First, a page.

I watched the series on BBC (originally on Channel 4, but this was on BBC World News) by Andrew Graham-Dickson entitled “The Art of Scandinavia,” and if you haven’t seen it I highly recommend it. 

The first episode entitled “The Dark Night of the Soul” explores the often truly depressing art that comes out of a country like Norway that is dark for over half the year.  Edvard Munch’s “The Scream” could not have been produced in almost any other country or climate.  But, Munch (1863-1944) was depressed for good reason, he had witnessed the death of his favorite sister when he was a child, and seemingly never got over it.   There are several other Norwegian artists, such as Johan Christian Dahl (1788-1857), and Peder Balke (1804-1887), who painted the cold, unpopulated north, with dramatic mountain scenery with snow and ice, very atmospheric, but very desolate.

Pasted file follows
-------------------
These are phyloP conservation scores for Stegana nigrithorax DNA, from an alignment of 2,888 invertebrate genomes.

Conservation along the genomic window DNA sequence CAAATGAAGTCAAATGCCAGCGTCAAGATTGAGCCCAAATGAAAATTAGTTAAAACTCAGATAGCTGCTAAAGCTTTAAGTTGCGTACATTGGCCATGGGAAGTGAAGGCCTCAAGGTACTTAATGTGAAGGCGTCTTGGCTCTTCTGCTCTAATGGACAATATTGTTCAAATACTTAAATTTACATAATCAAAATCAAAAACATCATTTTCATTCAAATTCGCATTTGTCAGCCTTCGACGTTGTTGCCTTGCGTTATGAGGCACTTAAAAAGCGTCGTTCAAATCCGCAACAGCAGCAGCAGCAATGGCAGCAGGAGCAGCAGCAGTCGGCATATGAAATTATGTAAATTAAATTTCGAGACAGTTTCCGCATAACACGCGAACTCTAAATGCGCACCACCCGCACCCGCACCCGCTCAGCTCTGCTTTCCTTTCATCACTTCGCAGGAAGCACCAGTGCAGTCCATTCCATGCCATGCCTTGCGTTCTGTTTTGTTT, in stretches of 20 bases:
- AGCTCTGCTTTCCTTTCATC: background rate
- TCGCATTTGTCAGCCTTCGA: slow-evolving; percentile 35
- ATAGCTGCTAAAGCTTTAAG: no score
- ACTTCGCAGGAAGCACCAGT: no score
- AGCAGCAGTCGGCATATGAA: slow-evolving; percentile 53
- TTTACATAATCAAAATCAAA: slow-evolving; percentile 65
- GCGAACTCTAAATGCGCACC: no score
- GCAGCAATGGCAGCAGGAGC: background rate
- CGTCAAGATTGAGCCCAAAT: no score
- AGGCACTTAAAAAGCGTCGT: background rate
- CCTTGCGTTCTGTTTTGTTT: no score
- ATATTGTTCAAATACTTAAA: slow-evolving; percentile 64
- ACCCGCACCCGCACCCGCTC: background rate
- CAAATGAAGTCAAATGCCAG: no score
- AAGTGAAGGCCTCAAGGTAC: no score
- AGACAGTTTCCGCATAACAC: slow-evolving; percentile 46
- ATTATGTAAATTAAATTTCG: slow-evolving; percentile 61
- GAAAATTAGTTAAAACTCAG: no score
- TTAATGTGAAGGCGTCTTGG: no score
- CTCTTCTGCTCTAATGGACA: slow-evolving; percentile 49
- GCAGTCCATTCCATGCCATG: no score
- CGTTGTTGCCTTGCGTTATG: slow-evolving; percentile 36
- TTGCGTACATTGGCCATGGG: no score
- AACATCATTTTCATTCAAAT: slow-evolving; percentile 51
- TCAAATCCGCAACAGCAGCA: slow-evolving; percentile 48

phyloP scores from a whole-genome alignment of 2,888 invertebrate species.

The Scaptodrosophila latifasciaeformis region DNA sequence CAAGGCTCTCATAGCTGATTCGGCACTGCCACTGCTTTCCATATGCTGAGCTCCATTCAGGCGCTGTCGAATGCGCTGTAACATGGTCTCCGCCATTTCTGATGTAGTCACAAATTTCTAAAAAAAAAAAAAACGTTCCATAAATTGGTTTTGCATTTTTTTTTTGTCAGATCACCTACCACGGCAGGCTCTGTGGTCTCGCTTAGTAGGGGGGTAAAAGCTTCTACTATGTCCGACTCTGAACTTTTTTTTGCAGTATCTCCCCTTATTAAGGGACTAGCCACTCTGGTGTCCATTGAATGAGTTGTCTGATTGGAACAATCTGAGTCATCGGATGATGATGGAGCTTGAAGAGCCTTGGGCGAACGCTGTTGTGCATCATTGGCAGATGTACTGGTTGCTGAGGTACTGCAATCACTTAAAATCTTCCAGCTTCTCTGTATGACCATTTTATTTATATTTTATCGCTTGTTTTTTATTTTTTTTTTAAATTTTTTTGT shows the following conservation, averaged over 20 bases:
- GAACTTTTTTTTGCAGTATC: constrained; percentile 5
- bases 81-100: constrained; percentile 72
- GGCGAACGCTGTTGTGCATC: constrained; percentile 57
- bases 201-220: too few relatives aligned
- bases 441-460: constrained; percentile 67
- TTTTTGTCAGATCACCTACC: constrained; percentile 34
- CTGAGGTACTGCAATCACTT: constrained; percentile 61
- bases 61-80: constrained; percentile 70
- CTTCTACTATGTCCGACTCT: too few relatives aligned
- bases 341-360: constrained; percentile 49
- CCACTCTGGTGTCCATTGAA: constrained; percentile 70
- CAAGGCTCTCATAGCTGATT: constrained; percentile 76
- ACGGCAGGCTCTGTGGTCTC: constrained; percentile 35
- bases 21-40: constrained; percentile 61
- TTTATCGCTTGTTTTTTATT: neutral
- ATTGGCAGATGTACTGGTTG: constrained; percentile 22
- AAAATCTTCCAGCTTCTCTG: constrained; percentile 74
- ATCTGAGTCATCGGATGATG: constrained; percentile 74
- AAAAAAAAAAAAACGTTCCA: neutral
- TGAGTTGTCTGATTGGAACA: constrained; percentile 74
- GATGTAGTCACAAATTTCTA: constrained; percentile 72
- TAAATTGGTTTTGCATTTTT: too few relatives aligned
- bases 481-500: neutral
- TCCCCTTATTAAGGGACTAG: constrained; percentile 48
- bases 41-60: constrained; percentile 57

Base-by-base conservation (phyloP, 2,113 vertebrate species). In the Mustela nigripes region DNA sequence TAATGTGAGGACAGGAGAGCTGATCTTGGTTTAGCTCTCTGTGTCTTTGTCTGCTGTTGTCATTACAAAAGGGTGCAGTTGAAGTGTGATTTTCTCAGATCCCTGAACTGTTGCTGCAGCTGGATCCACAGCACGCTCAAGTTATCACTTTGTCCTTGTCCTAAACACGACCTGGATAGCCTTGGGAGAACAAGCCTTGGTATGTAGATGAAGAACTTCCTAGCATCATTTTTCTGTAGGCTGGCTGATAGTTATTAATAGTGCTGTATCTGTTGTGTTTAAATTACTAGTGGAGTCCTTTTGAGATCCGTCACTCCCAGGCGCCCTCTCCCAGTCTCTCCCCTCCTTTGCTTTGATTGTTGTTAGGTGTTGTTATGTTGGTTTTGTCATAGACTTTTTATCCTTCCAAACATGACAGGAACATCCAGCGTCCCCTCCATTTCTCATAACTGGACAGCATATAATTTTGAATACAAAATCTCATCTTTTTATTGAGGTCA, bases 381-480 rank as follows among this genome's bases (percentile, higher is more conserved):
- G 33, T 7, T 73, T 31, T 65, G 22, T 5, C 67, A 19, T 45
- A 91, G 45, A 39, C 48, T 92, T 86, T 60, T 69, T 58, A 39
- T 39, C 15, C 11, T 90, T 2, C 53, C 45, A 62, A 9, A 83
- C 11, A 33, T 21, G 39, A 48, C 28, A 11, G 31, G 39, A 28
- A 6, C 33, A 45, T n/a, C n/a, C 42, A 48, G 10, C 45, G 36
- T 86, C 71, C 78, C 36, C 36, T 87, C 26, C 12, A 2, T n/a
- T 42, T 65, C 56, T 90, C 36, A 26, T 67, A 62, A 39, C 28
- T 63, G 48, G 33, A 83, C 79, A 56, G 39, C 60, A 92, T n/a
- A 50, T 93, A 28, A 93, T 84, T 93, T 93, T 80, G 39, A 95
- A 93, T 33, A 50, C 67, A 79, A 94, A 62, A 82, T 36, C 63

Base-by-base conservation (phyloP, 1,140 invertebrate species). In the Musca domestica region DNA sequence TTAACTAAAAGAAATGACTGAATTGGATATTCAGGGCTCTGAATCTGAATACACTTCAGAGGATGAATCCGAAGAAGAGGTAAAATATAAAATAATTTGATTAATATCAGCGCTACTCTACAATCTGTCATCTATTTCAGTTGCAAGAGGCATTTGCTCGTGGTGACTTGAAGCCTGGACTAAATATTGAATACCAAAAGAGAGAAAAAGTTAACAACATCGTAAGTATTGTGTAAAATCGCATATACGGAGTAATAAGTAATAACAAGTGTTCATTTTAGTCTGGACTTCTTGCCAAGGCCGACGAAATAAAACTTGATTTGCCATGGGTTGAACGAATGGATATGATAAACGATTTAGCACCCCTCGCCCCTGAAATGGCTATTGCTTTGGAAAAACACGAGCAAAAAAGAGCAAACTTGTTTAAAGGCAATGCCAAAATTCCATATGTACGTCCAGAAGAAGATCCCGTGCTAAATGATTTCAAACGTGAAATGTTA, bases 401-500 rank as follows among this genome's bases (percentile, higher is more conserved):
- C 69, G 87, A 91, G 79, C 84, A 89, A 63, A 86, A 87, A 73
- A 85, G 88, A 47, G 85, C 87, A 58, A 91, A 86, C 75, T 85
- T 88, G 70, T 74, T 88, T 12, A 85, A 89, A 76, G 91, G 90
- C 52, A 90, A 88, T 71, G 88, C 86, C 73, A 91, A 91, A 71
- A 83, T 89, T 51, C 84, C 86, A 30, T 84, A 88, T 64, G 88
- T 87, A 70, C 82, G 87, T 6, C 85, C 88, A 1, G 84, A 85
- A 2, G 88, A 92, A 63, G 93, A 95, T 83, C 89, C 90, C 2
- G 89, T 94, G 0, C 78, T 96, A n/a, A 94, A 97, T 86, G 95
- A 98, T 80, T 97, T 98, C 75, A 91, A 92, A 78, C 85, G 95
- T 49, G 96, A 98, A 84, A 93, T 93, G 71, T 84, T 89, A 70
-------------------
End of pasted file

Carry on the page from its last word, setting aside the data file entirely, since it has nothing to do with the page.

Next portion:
Henryk Ibsen (1828-1906) was one of the greatest dramatists, whose thrust was to dissect out Norways’s social conventions, sometimes in ways that were considered scandalous at the time.  Yet, from our point of view they were very modern, touching themes of adultery, rape, and aberrant behavior.  He represented the clear-eyed way in which Scandinavians have of skewering themselves and their society.

The second episode about Denmark was very interesting.  I did not realize previously the catastrophic effect of the defeat of 1864 by Prussia on Danish history and the Danish psychology.   He ended by saying that Denmark was the “ugly duckling” that needed to think of itself as a swan.  Very symbolic.  But, the trouble with that excellent analogy is that Hans Christian Andersen wrote it in 1844 (I looked it up) twenty years before the historic defeat.  But, it is not chance that Denmark passed from an Empire to Legoland, the littlest country in Europe.